# Algebra: Square Roots

On this page we hope to clear up problems that you might have with square roots and their uses.  Square roots are something you'll never get away from.&nsp; Reassuring, aren't we?  :-)  Read on or follow the links below to start understanding square roots better!

Simplification of square roots
Addition and subtraction of square roots
Multiplication of square roots
Quiz on square roots

## Simplification of Square Roots

When simplifying square roots, keep the Product of Square Roots Theorem in mind.  It is outlined below.

If m and n are not negative and are real numbers, then SQRT(m) * SQRT(n) = SQRT(mn).

Examples:

```1. Simplify: SQRT(50)
Solution: Write 50 as a product of prime factors.

SQRT(5 * 5 * 2)

Use the Product of Square Roots Theorem to
write the square root of above as a product of
square roots.

SQRT(5) * SQRT(5) * SQRT(2)

By the definition of square roots,
SQRT(5) * SQRT(5) = 5, so you know have

2. Simplify: SQRT(147)
Solution: Write 147 as a product of prime factors.

SQRT(3 * 7 * 7)

Use the Product of Square Roots Theorem to
rewrite the root shown above.

SQRT(3) * SQRT(7) * SQRT(7)

Use the definition of square roots to simplify
even further.  The answer is 7(SQRT(3)).
```

## Addition and Subtraction of Square Roots

Adding and subtracting square roots is just like combining like terms when you need to do that with algebraic expressions.  If the indices (a square root's index is 2, a cube root's index is 3, a 4th root's index is 4, etc.) or the radicands (the expression under the root sign or enclosed by parentheses after SQRT) are the same, you have a like term on your hands.

Example:

```1. Add:      (4 * SQRT(2)) - (5 * SQRT(2)) + 12 * SQRT(2))
Solution: Combine like terms by adding the numerical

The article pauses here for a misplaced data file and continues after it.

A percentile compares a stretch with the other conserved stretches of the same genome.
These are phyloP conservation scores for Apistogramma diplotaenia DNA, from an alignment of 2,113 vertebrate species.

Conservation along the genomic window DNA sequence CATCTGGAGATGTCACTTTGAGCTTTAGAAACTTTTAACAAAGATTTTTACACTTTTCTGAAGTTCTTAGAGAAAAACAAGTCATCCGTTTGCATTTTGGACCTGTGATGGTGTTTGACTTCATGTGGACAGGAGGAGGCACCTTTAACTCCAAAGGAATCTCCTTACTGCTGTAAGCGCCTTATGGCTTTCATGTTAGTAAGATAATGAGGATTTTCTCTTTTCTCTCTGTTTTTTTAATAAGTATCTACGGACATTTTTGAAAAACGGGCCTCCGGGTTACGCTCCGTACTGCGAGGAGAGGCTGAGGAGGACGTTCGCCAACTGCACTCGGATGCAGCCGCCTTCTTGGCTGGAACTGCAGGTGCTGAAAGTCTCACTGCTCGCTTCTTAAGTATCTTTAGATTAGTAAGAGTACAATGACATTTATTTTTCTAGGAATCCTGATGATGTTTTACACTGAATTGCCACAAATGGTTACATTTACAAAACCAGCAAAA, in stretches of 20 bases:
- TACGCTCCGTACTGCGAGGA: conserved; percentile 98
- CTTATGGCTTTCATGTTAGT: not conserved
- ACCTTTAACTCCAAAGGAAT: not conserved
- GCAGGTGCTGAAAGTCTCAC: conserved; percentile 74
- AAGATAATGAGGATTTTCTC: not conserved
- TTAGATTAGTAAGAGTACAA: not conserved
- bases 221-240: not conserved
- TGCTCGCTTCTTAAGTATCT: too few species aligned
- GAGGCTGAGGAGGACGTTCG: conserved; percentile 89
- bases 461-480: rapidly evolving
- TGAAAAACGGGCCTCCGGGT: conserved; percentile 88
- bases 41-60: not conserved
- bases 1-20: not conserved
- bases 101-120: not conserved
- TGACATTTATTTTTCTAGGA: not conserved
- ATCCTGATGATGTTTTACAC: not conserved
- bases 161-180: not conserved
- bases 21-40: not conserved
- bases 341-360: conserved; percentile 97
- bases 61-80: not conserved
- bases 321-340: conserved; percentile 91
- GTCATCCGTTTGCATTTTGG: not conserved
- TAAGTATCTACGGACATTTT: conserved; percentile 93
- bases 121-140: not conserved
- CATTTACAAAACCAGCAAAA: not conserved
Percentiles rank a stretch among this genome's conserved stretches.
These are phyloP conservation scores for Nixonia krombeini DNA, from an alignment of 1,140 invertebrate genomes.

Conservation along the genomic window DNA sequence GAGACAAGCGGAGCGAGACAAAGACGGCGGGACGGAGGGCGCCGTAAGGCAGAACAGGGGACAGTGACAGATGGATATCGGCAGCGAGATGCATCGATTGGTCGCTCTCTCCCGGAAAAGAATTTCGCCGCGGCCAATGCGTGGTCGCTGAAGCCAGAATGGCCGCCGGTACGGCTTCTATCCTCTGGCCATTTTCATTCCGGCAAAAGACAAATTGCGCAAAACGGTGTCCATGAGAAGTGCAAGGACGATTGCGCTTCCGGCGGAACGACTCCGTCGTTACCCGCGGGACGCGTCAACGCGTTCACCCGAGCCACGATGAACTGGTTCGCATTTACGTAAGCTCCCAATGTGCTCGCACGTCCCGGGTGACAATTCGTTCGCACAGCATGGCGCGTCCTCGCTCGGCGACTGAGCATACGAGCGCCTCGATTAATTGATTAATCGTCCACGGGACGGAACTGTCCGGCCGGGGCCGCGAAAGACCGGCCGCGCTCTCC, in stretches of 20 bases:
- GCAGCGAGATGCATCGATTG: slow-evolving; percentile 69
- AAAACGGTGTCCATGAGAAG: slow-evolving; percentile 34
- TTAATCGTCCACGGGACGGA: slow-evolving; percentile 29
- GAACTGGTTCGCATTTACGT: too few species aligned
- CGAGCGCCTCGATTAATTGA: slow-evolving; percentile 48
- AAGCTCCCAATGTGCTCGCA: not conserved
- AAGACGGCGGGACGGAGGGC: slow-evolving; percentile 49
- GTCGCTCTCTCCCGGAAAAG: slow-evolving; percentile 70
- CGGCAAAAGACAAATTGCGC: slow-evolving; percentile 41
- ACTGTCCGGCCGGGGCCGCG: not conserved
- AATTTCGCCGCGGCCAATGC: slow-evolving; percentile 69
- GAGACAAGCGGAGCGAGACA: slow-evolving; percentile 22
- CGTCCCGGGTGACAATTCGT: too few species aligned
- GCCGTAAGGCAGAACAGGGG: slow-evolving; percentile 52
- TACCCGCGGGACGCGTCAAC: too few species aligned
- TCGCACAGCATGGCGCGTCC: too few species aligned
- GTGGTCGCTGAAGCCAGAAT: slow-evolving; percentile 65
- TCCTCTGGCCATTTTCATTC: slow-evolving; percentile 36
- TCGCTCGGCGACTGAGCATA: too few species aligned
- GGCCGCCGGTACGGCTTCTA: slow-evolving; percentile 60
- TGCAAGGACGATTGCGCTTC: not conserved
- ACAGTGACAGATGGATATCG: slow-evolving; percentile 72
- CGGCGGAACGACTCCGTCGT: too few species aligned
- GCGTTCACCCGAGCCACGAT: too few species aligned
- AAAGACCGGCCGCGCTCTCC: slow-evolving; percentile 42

coefficients.

(4 - 5 + 12) * SQRT(2)

11 * SQRT(2)
```
Many times, such problems will not be given to you with all the terms alike, or even trickier, the terms will only look different!

Example:

```1. Simplify: SQRT(18) + SQRT(8)
Solution: Write each square root as a product of prime
factors.

SQRT(2 * 3 * 3) + SQRT(2 * 2 * 2)

Use the Product of Square Roots Theorem to
rewrite each square root above.

SQRT(2) * SQRT(3) * SQRT(3) +
SQRT(2) * SQRT(2) * SQRT(2)

Use the definition of square roots to simplify
even further.

(3(SQRT(2))) + (2(SQRT(2)))

5(SQRT(2))
```

## Multiplication of Square Roots

Instead of using the Prodcut of Square Roots Theorem to separate a root, we can use it in reverse to multiply radicals, as the following example shows: SQRT(2) * SQRT(3) = SQRT(6).

Example:

```1. Simplify: 4(SQRT(3)) * 3(SQRT(2))
Solution: As with anything else, changing the order of
the factors does not change the problem, so we
will rearrange the factors so the problem will
be a little easier to compute.

4 * 3 * SQRT(3) * SQRT(2)

Multiply all the factors together to get the
12(SQRT(6))
```

Take the quiz on square roots.  The quiz is very useful for either review or to see if you've really got the topic down.

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